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ERIC Number: ED444746
Record Type: RIE
Publication Date: 2000-Jun-30
Pages: 11
Abstractor: N/A
Reference Count: N/A
ISBN: N/A
ISSN: N/A
Mixing Child Services with Spirituality: How Do the Two Interface To Help Children and Families Cope?
So, Dominicus
Social service programs for children and families have often distanced themselves from issues of religion and spirituality. However, in recent years, children's services and family therapy have gradually moved toward stronger emphases on ecosystemic influences, including those from organized religions. The overlapping and interacting roles of spirituality/religion and family therapy include a desire to foster a sense of perspective, give meaning to life, provide rituals, provide social support, structure society and set norms, give members an identity and heritage, facilitate positive change in individuals, protect members' welfare, and educate members. Religious parents and their children come into service agencies with a system of values, attitudes, beliefs, and behaviors prescribed by their religious orientation. One's religious/spiritual orientation may foster healthy or pathological behavioral patterns in children and families. Child services can help revitalize the family's spiritual energy and motivation, and search for and affirm the meanings of the family relationship. Child therapists and others can use therapeutic disclosure of spiritual self, incorporate the family's spiritual world view and metaphors, and reframe issues. When appropriate, explicitly religious/spiritual practices may be used. Religious/spiritual strategies can be contraindicated at times for ethical and legal reasons. When explicitly spiritual activities are not appropriate, child service providers can foster child and family's spiritual values of trust, patience, repentance, forgiveness, and acceptance. Service providers should be aware of one's religious/spiritual self and its limits, respect clients' religious authority, observe church-state boundaries, and avoid imposing religious values on clients and practicing beyond one's professional competence. (Contains 35 references.) (KB)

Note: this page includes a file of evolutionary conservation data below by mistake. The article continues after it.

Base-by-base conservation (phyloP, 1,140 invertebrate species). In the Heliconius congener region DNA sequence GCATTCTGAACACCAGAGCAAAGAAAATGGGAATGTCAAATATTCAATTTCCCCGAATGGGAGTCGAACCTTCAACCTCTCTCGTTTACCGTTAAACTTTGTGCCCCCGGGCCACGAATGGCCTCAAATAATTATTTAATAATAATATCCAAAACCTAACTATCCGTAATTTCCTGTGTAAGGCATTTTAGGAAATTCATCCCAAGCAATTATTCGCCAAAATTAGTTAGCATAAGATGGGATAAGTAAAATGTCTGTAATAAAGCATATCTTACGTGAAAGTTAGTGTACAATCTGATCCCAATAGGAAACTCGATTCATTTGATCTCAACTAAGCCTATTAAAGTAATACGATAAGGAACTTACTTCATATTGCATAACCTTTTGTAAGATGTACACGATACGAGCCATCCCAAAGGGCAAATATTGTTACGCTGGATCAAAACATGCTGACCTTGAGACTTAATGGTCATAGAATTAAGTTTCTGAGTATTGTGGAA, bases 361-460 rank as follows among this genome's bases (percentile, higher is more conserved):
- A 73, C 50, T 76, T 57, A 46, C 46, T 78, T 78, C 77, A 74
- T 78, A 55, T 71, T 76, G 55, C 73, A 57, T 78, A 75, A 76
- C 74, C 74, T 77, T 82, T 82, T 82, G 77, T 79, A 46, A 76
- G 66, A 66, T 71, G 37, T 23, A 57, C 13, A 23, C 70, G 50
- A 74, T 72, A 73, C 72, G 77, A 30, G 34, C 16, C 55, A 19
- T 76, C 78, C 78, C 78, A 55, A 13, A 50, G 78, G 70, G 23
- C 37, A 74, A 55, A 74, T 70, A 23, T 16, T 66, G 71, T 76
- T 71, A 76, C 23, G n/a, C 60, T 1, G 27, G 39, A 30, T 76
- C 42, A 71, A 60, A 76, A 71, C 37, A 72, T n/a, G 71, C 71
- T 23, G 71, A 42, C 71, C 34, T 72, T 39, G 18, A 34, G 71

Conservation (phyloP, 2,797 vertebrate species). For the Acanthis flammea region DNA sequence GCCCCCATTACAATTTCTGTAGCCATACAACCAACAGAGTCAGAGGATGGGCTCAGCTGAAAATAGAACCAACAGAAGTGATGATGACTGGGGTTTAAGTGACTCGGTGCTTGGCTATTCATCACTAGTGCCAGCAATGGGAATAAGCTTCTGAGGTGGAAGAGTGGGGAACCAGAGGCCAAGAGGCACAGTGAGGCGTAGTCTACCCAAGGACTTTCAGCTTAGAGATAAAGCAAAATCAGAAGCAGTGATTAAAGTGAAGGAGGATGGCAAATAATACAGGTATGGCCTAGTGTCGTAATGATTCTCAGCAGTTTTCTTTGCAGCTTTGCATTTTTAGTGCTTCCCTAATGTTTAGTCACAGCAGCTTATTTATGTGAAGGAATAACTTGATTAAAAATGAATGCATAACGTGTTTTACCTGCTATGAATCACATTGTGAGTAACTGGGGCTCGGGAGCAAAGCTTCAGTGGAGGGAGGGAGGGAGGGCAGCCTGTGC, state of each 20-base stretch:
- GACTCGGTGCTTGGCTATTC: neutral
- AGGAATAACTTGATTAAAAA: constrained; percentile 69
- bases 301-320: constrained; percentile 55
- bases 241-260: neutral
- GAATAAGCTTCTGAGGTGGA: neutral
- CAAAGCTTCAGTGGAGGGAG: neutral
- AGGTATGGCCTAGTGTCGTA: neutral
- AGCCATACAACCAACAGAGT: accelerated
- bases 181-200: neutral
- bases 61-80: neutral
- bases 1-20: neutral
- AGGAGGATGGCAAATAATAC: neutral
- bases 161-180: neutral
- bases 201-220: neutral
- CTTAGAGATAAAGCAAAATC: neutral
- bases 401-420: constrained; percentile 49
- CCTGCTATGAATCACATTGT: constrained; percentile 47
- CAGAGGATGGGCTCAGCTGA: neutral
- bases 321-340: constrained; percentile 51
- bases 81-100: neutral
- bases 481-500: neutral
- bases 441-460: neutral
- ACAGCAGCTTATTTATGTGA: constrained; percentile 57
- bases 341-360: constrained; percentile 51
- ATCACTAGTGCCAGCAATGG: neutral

Publication Type: Opinion Papers; Speeches/Meeting Papers
Education Level: N/A
Audience: N/A
Language: English
Sponsor: N/A
Authoring Institution: N/A
Note: Poster session presented at the Head Start National Research Conference (5th, Washington, DC, June 28-July 1, 2000).